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Home > Horses > How to Calm a Horse During 4th of July Fireworks: 8 Vet Approved Tips

How to Calm a Horse During 4th of July Fireworks: 8 Vet Approved Tips

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Dr. Lauren Demos

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If your horse startles at the sound of fireworks, you’re not alone. Many horses are spooked by the loud noise and bright lights of 4th of July celebrations. While it’s not possible to prevent all fireworks-related stress for your horse, there are a few things that you can do to help them stay calm during the holiday.

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How to Keep Horses Calm During 4th of July Fireworks

1. Be Prepared

Since the Fourth of July falls on the same day every year, you know ahead of time that fireworks are going to happen. If possible, talk to your neighbors, and find out if they are planning to set off fireworks. Explain the dangers of setting them off near horses, and ask them to set them off in a direction away from your herd. Knowing in advance where and when fireworks displays will happen enables you to prepare.

2. Keep Your Horse in Their Normal Environment

Your horse will be the calmest and most comfortable in their normal, everyday environment. If they are usually kept in the field, leave them there. If they are usually stabled, keep them stabled. Just take extra care to make sure the environment is safe and secure.

White horse eating hay in the stable
Image by: Konstantin Tronin, Shutterstock

3. Check for Potential Injuries

If your horse is kept in a stall, check it thoroughly for anything that has the potential to cause injury to your horse. Protruding nails, strings, or bale twine can cause grievous injuries if your horse panics and gets tangled.

4. Check Fencing

If your horse is kept in a field, double-check the fence. Make sure there aren’t any loose wires or posts that could pop loose easily and enable escape. Double-check your gates too. If your gates close with a chain latch, add a carabiner or lock for extra security. Panicked horses are quite capable of knowing how to open an unsecured gate to get out — they’re smart animals, and they’ve likely watched you open that gate many times.

Also, check for any foreign objects that may have blown into the field. Litter or other debris may pose further problems.

5. Consider Sedation

If your horse has a history of becoming stressed during fireworks and you’re concerned that they might injure themselves, consider talking to your vet. There are several calming supplements that they can advise you on, or they may recommend sedation in extreme cases.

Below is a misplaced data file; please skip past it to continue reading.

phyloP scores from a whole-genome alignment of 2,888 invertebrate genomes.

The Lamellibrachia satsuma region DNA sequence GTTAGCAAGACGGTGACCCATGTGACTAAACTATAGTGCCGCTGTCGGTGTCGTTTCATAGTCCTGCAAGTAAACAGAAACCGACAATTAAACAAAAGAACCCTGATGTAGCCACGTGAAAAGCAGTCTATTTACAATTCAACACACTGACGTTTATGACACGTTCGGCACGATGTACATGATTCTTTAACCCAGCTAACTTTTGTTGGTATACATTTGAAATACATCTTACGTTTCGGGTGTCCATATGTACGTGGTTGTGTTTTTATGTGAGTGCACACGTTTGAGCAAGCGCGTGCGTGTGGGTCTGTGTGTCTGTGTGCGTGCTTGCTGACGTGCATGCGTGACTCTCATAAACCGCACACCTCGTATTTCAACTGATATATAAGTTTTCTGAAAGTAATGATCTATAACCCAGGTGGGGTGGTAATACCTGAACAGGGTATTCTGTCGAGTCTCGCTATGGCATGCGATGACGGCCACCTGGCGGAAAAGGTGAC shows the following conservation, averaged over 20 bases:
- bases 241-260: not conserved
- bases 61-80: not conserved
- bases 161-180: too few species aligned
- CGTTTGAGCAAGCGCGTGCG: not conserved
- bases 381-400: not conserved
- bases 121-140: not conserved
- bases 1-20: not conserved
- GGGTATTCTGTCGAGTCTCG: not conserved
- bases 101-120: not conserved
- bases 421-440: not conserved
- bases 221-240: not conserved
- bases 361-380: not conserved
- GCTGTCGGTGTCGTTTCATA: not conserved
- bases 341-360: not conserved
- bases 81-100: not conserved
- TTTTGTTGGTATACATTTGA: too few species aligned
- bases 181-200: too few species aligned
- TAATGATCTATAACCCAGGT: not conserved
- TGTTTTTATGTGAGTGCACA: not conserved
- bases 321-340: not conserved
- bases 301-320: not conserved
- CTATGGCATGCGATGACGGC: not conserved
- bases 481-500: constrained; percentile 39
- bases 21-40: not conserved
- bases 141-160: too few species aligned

woman taking care of a brown horse inside a stable
Image Credit: Barbara Olsen, Pexels

6. Play Music

Playing the radio in the background of the stable can drown out sudden noises. It also provides a soothing distraction for your horse.

7. Give Them Food

Hay, hay, and more hay! A horse that is focused on eating isn’t focused so much on other things going on around them. Keep them busy by putting hay in front of them all evening long (though not to the point of their overeating, of course).

8. Remain Calm Yourself

Stay with your horse if you know that fireworks are going to be set off, but remain calm. Your horse reads your moods and reactions and often mimics them. If you are stressed, chances are they will be too.

man comforting a horse in stable
Image by: michaeljung, shutterstock

9. Don’t Risk Riding

Safety should always be your number-one priority. Avoid riding your horse on the Fourth of July if you know that there could be celebrations happening. This avoids injury to both you and your horse.

10. Check Your Liability Insurance

If your horse becomes frightened and escapes, there is a risk of causing an accident or injury to someone else. In this case, you could be held liable for the accident, so make sure you have adequate insurance to cover anything that may happen.


Final Thoughts

Most horses can deal with fireworks displays without incident. The best thing to do is to keep them in their normal environment with their regular herd mates. There’s strength in numbers, and being with other horses helps horses stay calm. If your horse is prone to anxiety, distractions using these tips are your best bet. Keep safety as your top priority, and you and your horse should be able to ride out 4th of July celebrations without issues.

Featured Image Credit: Tamarah Ellen, Shutterstock

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